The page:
“Cerity is a firm that raised capital at all lifecycle stages,” said Kawal. “Former Cerity—HPM Partners—was staked initially, and Genstar entered as the third capital partner and now Cerity is one the most significant and successful RIAs in the United States.”
Following Genstar’s investment, Cerity has grown assets to more than $65 billion. The firm announced three acquisitions in the first three weeks of 2023 and has since added four more—for a total of more than $11.5 billion in acquired assets over the last eight months alone.
Bain-Led Consortium Stakes CI U.S. Wealth Management Biz May 2023
CI Financial announced early this year it was selling a 20% stake to a group of investors—including Bain Capital, the Abu Dhabi Investment Authority and others—for $1 billion in a deal that resembles a convertible debt instrument, according to some observers.
Canada-based CI entered the U.S. market in early 2020, buying dozens of stateside RIAs and quickly amassing billions in debt while undergoing a massive internal reorganization. The firm took steps to offer up around a fifth of its U.S. stock in an IPO late last year, but then Bain reached out about providing capital through its special situations fund to help CI pay down debt and continue pursuing acquisitions, while postponing the IPO until public markets become more amenable.
“What’s interesting about this to me is that you have this very engineered deal structure and I think it has real implications in the RIA space,” Kawal said, noting the transaction offered an uncommon level of public transparency.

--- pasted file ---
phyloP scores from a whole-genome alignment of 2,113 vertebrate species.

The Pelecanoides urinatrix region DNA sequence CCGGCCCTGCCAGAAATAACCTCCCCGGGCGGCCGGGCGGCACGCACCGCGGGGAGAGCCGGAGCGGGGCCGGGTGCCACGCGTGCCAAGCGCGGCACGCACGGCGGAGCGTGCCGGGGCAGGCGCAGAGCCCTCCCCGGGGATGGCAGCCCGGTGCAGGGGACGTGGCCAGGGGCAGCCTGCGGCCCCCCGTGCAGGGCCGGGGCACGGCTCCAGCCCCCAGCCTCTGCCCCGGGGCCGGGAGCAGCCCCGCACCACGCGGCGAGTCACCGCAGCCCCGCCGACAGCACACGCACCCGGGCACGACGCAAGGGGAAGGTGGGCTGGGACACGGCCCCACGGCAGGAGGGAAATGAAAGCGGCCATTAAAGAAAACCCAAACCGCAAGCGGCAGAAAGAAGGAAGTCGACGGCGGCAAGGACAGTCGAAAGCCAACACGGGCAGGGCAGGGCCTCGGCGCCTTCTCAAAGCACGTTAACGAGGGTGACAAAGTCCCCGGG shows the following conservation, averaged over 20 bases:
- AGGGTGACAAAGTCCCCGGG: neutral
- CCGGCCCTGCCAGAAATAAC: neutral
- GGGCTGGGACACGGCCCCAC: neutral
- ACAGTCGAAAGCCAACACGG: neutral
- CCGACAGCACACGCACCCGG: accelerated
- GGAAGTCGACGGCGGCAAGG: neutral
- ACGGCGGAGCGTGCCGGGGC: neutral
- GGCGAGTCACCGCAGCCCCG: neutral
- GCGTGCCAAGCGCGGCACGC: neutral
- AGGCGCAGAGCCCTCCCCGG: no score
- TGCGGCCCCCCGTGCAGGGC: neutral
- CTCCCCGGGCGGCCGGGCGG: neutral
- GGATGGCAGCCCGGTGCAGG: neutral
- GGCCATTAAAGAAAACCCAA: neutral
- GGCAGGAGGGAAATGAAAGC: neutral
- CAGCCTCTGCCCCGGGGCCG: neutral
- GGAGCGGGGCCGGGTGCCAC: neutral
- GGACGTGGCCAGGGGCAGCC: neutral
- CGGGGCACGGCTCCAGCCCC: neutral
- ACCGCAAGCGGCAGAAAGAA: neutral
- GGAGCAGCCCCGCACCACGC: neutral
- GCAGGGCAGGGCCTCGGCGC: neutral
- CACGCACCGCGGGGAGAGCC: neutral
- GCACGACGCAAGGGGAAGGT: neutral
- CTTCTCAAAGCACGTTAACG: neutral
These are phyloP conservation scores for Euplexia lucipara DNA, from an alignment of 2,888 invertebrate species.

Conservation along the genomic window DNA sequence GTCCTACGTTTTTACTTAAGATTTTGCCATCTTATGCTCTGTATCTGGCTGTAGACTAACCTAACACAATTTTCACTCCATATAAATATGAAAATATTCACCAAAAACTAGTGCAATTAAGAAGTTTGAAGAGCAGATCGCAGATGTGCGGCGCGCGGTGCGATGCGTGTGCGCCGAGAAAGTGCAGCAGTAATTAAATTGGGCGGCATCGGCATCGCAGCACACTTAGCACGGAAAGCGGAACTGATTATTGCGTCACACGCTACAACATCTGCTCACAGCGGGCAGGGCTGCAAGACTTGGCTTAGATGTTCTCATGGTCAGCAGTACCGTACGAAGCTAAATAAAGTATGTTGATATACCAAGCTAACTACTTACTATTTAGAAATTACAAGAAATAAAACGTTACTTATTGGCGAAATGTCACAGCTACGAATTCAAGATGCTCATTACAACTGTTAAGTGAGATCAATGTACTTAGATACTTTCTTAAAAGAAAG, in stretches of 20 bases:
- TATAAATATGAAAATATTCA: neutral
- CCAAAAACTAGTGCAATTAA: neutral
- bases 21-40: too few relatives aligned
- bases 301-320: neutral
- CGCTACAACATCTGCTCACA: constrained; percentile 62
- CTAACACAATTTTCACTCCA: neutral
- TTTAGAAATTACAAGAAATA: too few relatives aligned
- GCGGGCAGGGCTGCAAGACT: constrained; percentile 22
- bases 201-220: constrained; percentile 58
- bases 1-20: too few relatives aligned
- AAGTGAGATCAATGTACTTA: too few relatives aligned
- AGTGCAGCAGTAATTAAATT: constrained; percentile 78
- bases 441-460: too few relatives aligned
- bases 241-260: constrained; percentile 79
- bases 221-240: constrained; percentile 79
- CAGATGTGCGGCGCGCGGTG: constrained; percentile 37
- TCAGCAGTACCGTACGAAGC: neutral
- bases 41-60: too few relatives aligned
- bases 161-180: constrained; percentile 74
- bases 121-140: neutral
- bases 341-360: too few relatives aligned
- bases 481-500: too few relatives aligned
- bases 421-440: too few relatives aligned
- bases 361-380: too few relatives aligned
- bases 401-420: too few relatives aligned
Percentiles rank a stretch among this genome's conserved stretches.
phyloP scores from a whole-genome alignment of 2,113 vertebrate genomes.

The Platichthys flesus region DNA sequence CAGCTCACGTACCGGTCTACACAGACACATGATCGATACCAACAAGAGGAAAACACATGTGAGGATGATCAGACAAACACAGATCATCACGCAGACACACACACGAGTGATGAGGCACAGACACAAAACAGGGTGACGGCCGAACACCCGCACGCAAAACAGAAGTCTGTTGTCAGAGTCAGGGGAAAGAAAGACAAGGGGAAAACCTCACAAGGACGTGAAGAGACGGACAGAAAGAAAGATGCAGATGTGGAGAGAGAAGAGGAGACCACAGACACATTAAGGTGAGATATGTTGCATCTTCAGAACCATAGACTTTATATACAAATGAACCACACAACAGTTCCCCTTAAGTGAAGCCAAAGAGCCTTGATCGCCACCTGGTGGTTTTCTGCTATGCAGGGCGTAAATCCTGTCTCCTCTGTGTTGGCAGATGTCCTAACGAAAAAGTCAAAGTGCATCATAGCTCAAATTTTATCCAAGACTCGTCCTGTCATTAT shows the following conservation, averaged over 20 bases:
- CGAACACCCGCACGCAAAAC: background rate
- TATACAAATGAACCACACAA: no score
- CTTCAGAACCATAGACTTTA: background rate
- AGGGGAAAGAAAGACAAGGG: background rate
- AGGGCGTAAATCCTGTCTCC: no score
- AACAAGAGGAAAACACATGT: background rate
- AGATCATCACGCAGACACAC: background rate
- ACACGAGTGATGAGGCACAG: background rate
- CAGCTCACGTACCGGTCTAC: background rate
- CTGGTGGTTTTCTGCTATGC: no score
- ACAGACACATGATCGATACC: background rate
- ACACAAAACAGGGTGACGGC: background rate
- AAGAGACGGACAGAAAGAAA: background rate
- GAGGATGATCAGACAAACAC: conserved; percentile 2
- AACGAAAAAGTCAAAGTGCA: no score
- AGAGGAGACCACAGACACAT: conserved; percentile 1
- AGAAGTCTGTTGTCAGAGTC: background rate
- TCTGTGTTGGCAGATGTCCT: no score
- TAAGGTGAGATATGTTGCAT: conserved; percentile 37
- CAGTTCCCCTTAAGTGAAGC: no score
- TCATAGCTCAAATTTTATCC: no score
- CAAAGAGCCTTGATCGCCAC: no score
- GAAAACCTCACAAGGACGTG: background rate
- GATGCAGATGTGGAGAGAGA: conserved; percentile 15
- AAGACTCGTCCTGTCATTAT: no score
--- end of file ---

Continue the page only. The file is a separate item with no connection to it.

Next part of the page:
“It’s a huge capital raise and then, within the deal structure itself, you have hurdles that have to be hit,” he explained. “Effectively what it means is that the ownership in this structure starts in one place and it’ll remain that way as long as certain hurdles are hit over the next several years. If not, the ownership will change in favor of the investors.”
Kawal believes such structures enable sellers to capture higher valuations in uncertain economic landscapes.
“Price is important, but structure may even be more important,” he said. “I think many in our industry aren’t really aware of how terms and price interact with each other, and what betting on growth actually looks like.
“I think this deal is going to be the most public example of that,” he added. “Of, really, the validation of the wealth model, but also seeing how this plays out and if this is what others are signing up for in their deal structures too.”
This summer, CI unveiled new branding for its U.S. business. Now operating as Corient, the firm has grown to more than $190 billion in client assets in less than four years.
6th PE Deal in History Takes Focus Private, Again July 2023
Incorporated in 2004, Focus Financial Partners was quick to jump on the private equity bandwagon, raising $35 million from PE and venture capital firm Summit Partners in 2006. Three years later, Summit recapped the firm alongside Polaris Ventures to the tune of $15 million and $35 million, respectively.